Most workers these days have aren’t their companies’ biggest advocates. Ask a cross-section of modern full-time employees, and you’ll hear a surprising amount say that they feel trapped in their job. The people who work for you are among your most valuable assets, and you can’t afford to neglect them. If you’re afraid of a strain between your employees and the business at an executive level, here some ways to make them love you.
Know What They Hate About Work
Everyone has things they’ll put up with in their professional life, even though they drain their energy and grind down their mood. In some cases, those tolerations are very specific, for example a company policy which makes it hard for them to spend quality time with their families. In many organizations, these kinds of pain points are experienced universally, by everyone below the very top of the pyramid. This might be a travel-booking system that’s hard to use, or simpler challenges like finding a conference room. Whatever it is at your company that annoys your employees, make sure you understand the issues thoroughly, and do all you can to mitigate or eliminate them.
Focus on their Families
Although technology has achieved some amazing things, it’s also eaten into most professionals’ family time. The distinction between free time and work is rapidly fading. More and more company cultures are rewarding their staff for being on-call 24/7. Sure, you may be giving something back to employees through generous retirement plans or learning how to become an investor services advisor. However, you also need to be paying attention to the here and now, and making your employees’ family time a priority. When you’re sensitive to your employees’ needs outside of the office, and demonstrate this regularly, you’ll gain their loyalty faster than you can imagine! Just make sure you’re not treating single employees, or those that don’t have kids, unfairly.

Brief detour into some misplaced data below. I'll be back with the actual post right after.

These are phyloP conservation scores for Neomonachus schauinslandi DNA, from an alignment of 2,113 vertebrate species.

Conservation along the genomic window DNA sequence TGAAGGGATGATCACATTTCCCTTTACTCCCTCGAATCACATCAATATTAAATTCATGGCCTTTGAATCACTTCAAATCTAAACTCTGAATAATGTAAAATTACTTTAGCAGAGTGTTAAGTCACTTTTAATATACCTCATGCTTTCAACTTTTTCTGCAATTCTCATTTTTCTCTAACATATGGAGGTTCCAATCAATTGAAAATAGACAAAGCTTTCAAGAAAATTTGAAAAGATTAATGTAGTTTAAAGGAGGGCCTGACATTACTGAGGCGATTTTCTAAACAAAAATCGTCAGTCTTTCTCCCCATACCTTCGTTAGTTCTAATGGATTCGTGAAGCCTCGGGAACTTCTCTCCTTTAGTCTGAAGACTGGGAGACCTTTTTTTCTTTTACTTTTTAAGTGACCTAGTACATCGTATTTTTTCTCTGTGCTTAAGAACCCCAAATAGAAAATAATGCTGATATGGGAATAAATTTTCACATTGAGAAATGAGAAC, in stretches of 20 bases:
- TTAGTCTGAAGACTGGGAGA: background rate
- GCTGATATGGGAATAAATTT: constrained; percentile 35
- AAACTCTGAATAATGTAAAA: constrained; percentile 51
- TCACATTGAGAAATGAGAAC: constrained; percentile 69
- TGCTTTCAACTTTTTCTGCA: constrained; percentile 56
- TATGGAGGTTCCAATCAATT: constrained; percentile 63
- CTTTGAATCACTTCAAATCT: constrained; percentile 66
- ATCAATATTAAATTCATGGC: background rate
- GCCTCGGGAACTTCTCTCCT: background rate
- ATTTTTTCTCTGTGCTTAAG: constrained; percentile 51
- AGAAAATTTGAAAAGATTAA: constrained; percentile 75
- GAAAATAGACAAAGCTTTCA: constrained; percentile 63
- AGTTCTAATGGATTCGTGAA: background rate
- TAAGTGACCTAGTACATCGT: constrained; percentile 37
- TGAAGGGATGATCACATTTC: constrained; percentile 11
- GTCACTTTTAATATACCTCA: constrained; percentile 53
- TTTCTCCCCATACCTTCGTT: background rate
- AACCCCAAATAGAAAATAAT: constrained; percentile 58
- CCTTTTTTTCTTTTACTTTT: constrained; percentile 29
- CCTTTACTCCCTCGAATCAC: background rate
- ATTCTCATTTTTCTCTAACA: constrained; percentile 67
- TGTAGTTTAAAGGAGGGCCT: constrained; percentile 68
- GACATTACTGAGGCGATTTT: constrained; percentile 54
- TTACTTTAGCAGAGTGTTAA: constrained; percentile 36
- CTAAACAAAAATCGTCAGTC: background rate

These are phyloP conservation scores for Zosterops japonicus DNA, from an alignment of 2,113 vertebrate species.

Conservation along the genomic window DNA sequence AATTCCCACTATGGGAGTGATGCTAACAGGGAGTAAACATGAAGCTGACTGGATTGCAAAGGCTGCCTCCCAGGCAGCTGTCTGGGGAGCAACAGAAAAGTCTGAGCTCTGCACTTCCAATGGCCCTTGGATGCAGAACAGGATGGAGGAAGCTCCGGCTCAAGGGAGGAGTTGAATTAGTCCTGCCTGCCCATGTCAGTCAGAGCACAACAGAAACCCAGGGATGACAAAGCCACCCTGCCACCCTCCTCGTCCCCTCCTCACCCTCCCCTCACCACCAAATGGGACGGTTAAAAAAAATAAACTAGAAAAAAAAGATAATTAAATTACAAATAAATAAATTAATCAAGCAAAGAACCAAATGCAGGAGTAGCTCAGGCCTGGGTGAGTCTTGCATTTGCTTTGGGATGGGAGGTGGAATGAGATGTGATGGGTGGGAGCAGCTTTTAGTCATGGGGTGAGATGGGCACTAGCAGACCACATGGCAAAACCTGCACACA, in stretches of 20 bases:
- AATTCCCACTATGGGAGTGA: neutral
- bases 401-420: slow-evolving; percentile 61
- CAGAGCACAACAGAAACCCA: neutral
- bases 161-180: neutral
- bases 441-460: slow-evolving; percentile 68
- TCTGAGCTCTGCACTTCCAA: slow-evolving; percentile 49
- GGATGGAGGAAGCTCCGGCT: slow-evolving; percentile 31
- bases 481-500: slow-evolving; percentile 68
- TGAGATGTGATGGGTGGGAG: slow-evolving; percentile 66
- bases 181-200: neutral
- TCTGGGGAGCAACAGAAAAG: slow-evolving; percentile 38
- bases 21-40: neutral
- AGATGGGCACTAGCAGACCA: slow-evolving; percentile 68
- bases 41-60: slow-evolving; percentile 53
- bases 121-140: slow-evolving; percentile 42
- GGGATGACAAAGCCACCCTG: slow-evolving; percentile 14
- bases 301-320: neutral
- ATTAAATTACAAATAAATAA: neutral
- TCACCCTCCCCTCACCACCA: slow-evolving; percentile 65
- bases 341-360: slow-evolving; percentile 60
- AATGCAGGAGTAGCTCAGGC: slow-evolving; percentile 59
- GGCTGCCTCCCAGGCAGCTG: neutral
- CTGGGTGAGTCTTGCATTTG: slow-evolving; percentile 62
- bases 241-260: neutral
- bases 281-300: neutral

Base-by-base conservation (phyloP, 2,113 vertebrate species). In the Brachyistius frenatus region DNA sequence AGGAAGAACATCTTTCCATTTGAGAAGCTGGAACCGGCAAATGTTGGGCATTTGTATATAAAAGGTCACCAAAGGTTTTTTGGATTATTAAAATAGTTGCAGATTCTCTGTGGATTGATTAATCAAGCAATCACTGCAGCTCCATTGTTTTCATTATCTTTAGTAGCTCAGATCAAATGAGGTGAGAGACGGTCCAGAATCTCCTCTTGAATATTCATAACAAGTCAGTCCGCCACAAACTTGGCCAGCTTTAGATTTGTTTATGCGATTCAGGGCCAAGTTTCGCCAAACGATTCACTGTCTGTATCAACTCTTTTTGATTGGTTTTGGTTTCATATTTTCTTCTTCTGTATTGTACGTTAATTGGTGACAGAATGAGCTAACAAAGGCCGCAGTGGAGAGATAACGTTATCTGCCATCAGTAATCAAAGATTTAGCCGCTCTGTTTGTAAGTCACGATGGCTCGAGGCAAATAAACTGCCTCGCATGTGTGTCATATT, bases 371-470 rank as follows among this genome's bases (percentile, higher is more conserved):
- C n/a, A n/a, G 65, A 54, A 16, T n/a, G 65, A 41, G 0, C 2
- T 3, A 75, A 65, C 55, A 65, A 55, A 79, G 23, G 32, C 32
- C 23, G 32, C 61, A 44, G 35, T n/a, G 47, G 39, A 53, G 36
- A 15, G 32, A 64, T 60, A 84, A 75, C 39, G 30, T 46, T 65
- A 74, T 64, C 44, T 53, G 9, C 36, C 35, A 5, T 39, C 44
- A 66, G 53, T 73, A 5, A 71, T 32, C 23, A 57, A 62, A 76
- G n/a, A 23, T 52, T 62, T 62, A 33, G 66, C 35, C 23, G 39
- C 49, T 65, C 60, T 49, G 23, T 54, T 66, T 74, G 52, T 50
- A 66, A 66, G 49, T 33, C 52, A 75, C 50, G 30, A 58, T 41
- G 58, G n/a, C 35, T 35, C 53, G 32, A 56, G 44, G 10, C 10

Make the Most of Performance Evaluation
Most CEOs and higher-ups these days think of performance review time as one big hassle, rather than a golden opportunity to analyze, strengthen and support staff skills. You can’t get away from performance evaluation, so instead, try to make this time of the quarter more palatable; both to yourself and your employees. One effective way of doing this is spreading the work out over a longer window of time. While constructive criticism is important, make sure you’re using the time to celebrate employee skills and accomplishments.
Actively Seek Feedback, and Act on It
The best performance evaluations cover management just as much as employees. Start engineering regular and accessible opportunities for getting feedback from your employees. Then, let them hear what you learned from all the feedback you received, and how you’re going to act on it. Finally, make sure you apply it, in a way that will affect your employees and show that you care for the way their work affects them. Don’t get defensive in the face of criticism, but don’t forget to look for positive feedback either.
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